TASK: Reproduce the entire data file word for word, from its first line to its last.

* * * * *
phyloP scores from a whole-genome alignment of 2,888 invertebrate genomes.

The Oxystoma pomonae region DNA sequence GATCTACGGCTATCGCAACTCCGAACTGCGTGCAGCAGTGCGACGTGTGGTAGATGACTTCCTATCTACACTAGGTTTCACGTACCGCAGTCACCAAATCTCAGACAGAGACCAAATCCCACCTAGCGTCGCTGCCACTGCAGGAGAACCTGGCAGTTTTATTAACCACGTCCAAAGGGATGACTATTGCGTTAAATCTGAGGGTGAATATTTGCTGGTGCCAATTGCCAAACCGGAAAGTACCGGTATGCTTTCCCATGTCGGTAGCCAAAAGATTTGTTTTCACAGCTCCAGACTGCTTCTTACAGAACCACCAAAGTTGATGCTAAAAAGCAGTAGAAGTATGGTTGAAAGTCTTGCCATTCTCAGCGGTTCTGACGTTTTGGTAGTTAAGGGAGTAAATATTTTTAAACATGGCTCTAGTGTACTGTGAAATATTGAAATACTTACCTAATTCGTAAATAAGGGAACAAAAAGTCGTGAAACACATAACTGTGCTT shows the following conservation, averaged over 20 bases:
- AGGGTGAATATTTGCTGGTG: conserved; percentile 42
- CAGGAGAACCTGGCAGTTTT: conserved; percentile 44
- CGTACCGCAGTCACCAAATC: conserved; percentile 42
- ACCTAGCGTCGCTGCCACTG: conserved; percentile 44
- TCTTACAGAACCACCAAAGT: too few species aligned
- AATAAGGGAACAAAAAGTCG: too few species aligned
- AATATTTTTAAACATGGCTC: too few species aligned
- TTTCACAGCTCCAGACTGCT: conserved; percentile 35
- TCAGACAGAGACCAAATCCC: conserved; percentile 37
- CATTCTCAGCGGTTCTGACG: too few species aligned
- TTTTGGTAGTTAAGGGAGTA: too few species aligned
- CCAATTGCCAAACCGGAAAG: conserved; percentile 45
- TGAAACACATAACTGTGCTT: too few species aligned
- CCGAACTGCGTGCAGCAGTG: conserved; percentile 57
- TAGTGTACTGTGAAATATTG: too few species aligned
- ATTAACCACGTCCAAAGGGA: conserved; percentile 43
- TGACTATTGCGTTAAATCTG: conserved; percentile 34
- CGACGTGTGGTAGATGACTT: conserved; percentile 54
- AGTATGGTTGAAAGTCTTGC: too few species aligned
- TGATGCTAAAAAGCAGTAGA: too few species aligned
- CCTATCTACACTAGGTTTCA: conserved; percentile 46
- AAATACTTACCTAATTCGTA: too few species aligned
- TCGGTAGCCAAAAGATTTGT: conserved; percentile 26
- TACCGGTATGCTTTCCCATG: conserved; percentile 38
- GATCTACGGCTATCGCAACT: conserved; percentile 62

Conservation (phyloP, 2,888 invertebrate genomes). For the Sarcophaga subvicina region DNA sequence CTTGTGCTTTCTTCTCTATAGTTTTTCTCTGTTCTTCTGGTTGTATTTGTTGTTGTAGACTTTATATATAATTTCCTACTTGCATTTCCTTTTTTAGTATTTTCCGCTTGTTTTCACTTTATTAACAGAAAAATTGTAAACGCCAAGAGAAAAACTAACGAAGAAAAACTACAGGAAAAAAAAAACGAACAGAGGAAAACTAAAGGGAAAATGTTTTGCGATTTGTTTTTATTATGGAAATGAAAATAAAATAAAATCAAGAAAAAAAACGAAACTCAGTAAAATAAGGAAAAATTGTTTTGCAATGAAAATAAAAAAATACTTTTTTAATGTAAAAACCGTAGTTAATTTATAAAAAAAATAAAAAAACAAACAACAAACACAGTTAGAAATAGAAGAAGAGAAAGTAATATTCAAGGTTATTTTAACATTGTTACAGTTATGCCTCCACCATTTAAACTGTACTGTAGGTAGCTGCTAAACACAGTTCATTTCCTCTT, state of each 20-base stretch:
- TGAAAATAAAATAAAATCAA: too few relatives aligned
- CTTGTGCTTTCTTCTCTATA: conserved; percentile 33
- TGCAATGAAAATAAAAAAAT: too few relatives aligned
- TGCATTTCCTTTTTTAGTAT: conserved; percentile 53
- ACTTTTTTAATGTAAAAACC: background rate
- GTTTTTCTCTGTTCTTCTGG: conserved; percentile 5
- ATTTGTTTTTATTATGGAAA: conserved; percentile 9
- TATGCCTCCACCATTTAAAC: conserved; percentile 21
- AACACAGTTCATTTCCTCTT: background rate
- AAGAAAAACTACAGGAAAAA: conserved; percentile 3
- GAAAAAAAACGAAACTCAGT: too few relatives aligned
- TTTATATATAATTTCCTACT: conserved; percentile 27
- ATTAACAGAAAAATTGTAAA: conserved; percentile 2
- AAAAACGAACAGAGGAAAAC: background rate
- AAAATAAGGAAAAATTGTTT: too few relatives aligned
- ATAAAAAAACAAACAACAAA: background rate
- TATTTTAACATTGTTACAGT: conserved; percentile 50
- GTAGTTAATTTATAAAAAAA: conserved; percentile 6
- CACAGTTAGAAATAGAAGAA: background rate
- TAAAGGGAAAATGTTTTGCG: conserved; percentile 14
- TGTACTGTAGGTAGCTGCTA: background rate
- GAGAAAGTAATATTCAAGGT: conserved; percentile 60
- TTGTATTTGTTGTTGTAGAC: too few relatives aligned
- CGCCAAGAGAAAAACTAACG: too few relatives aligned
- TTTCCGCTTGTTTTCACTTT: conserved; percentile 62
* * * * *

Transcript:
phyloP scores from a whole-genome alignment of 2,888 invertebrate genomes.

The Oxystoma pomonae region DNA sequence GATCTACGGCTATCGCAACTCCGAACTGCGTGCAGCAGTGCGACGTGTGGTAGATGACTTCCTATCTACACTAGGTTTCACGTACCGCAGTCACCAAATCTCAGACAGAGACCAAATCCCACCTAGCGTCGCTGCCACTGCAGGAGAACCTGGCAGTTTTATTAACCACGTCCAAAGGGATGACTATTGCGTTAAATCTGAGGGTGAATATTTGCTGGTGCCAATTGCCAAACCGGAAAGTACCGGTATGCTTTCCCATGTCGGTAGCCAAAAGATTTGTTTTCACAGCTCCAGACTGCTTCTTACAGAACCACCAAAGTTGATGCTAAAAAGCAGTAGAAGTATGGTTGAAAGTCTTGCCATTCTCAGCGGTTCTGACGTTTTGGTAGTTAAGGGAGTAAATATTTTTAAACATGGCTCTAGTGTACTGTGAAATATTGAAATACTTACCTAATTCGTAAATAAGGGAACAAAAAGTCGTGAAACACATAACTGTGCTT shows the following conservation, averaged over 20 bases:
- AGGGTGAATATTTGCTGGTG: conserved; percentile 42
- CAGGAGAACCTGGCAGTTTT: conserved; percentile 44
- CGTACCGCAGTCACCAAATC: conserved; percentile 42
- ACCTAGCGTCGCTGCCACTG: conserved; percentile 44
- TCTTACAGAACCACCAAAGT: too few species aligned
- AATAAGGGAACAAAAAGTCG: too few species aligned
- AATATTTTTAAACATGGCTC: too few species aligned
- TTTCACAGCTCCAGACTGCT: conserved; percentile 35
- TCAGACAGAGACCAAATCCC: conserved; percentile 37
- CATTCTCAGCGGTTCTGACG: too few species aligned
- TTTTGGTAGTTAAGGGAGTA: too few species aligned
- CCAATTGCCAAACCGGAAAG: conserved; percentile 45
- TGAAACACATAACTGTGCTT: too few species aligned
- CCGAACTGCGTGCAGCAGTG: conserved; percentile 57
- TAGTGTACTGTGAAATATTG: too few species aligned
- ATTAACCACGTCCAAAGGGA: conserved; percentile 43
- TGACTATTGCGTTAAATCTG: conserved; percentile 34
- CGACGTGTGGTAGATGACTT: conserved; percentile 54
- AGTATGGTTGAAAGTCTTGC: too few species aligned
- TGATGCTAAAAAGCAGTAGA: too few species aligned
- CCTATCTACACTAGGTTTCA: conserved; percentile 46
- AAATACTTACCTAATTCGTA: too few species aligned
- TCGGTAGCCAAAAGATTTGT: conserved; percentile 26
- TACCGGTATGCTTTCCCATG: conserved; percentile 38
- GATCTACGGCTATCGCAACT: conserved; percentile 62

Conservation (phyloP, 2,888 invertebrate genomes). For the Sarcophaga subvicina region DNA sequence CTTGTGCTTTCTTCTCTATAGTTTTTCTCTGTTCTTCTGGTTGTATTTGTTGTTGTAGACTTTATATATAATTTCCTACTTGCATTTCCTTTTTTAGTATTTTCCGCTTGTTTTCACTTTATTAACAGAAAAATTGTAAACGCCAAGAGAAAAACTAACGAAGAAAAACTACAGGAAAAAAAAAACGAACAGAGGAAAACTAAAGGGAAAATGTTTTGCGATTTGTTTTTATTATGGAAATGAAAATAAAATAAAATCAAGAAAAAAAACGAAACTCAGTAAAATAAGGAAAAATTGTTTTGCAATGAAAATAAAAAAATACTTTTTTAATGTAAAAACCGTAGTTAATTTATAAAAAAAATAAAAAAACAAACAACAAACACAGTTAGAAATAGAAGAAGAGAAAGTAATATTCAAGGTTATTTTAACATTGTTACAGTTATGCCTCCACCATTTAAACTGTACTGTAGGTAGCTGCTAAACACAGTTCATTTCCTCTT, state of each 20-base stretch:
- TGAAAATAAAATAAAATCAA: too few relatives aligned
- CTTGTGCTTTCTTCTCTATA: conserved; percentile 33
- TGCAATGAAAATAAAAAAAT: too few relatives aligned
- TGCATTTCCTTTTTTAGTAT: conserved; percentile 53
- ACTTTTTTAATGTAAAAACC: background rate
- GTTTTTCTCTGTTCTTCTGG: conserved; percentile 5
- ATTTGTTTTTATTATGGAAA: conserved; percentile 9
- TATGCCTCCACCATTTAAAC: conserved; percentile 21
- AACACAGTTCATTTCCTCTT: background rate
- AAGAAAAACTACAGGAAAAA: conserved; percentile 3
- GAAAAAAAACGAAACTCAGT: too few relatives aligned
- TTTATATATAATTTCCTACT: conserved; percentile 27
- ATTAACAGAAAAATTGTAAA: conserved; percentile 2
- AAAAACGAACAGAGGAAAAC: background rate
- AAAATAAGGAAAAATTGTTT: too few relatives aligned
- ATAAAAAAACAAACAACAAA: background rate
- TATTTTAACATTGTTACAGT: conserved; percentile 50
- GTAGTTAATTTATAAAAAAA: conserved; percentile 6
- CACAGTTAGAAATAGAAGAA: background rate
- TAAAGGGAAAATGTTTTGCG: conserved; percentile 14
- TGTACTGTAGGTAGCTGCTA: background rate
- GAGAAAGTAATATTCAAGGT: conserved; percentile 60
- TTGTATTTGTTGTTGTAGAC: too few relatives aligned
- CGCCAAGAGAAAAACTAACG: too few relatives aligned
- TTTCCGCTTGTTTTCACTTT: conserved; percentile 62